By Will Vickery | Published
Without water, life on Earth would cease to exist. This fundamental and essential source of life can easily be taken for granted when you have easy access to safe water. However, for 785 million people across the world – 1 in 9 – who don’t enjoy this easy access, and with 4 billion people experiencing water scarcity for at least one month per year, awareness of the importance of access to safe water is rising.
With the ongoing effects of climate change, the number of people affected by this water crisis is due to rise, seeing up to 2/3rds of the world’s population affected by water stress by 2025.
The world water crisis has 2 mains components, a reduction in the availability of fresh water, and a lack of infrastructure to transport this fresh water to the people who need it.
The availability of fresh water is declining across the globe. The effects of climate change and the unsustainable extraction from natural aquifers are rapidly diminishing our supply of fresh water to potentially critical levels. Many household items we may not realise, from our clothing to our phones, require vast amounts of water, and this water footprint builds up quickly, which along with the food we eat takes water from the areas it needs to be.
And having enough water is only the beginning, as the infrastructure to transport this water to the people who need it is vital. In the USA, 6 billion gallons of treated water are lost per day due to leaking pipes, and the loss of ‘natural infrastructure’ through deforestation and urbanisation mean that what water we have is being either lost or made more difficult to obtain.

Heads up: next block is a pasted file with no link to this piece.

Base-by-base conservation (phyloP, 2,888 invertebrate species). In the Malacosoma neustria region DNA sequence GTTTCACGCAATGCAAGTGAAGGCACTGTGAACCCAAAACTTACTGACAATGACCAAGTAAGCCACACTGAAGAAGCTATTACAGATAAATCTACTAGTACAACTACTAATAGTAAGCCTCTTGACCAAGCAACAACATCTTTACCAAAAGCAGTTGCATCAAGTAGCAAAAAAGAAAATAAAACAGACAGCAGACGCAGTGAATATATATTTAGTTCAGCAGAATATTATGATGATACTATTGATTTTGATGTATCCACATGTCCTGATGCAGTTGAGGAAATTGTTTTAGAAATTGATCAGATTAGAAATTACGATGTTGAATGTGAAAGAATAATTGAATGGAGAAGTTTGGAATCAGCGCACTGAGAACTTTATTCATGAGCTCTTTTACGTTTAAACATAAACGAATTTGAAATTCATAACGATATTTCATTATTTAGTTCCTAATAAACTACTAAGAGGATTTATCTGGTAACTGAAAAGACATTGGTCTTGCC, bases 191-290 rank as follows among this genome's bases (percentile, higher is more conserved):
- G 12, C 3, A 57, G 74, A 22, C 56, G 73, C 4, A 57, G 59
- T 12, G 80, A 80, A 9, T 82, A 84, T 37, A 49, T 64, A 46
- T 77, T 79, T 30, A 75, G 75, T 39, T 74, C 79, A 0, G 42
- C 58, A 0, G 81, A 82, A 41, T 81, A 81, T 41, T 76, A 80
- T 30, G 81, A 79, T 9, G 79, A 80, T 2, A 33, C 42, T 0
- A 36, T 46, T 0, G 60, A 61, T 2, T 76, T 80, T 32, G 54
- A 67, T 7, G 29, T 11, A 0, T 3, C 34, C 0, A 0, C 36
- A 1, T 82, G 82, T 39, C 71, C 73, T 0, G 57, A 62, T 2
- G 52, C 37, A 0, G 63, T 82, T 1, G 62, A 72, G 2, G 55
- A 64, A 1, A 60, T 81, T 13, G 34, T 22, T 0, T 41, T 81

While in the UK our access to safe water may not yet be affected, we must remember the ongoing effects of climate change could change this. Last year, extreme weather conditions caused burst pipes that led to water shortages across London, and the city of Flint in Michigan, USA, has now been without access to clean water for 6 years. The water crisis does not only mean a lack of safe water, but a lack of infrastructure to easily access this water, infrastructure which could come under stress as weather conditions become worse.
Now more than ever, we must all take responsibility for how we use water to both reduce our impact on the environment, but also to ensure an ongoing supply of safe water is readily available. This involves ensuring that the water we consume is sustainably sourced and transported, and our impact on the environment is minimalised.
To this end, at Thirsty Work we are proud to source our own water from a natural spring in the hamlet of Burlawn, Cornwall. By sourcing our own water, we are ensuring that our customers are using water that is sourced from a safe, sustainable, local site, and distributed locally to ensure that we minimise emissions and our impact on climate change.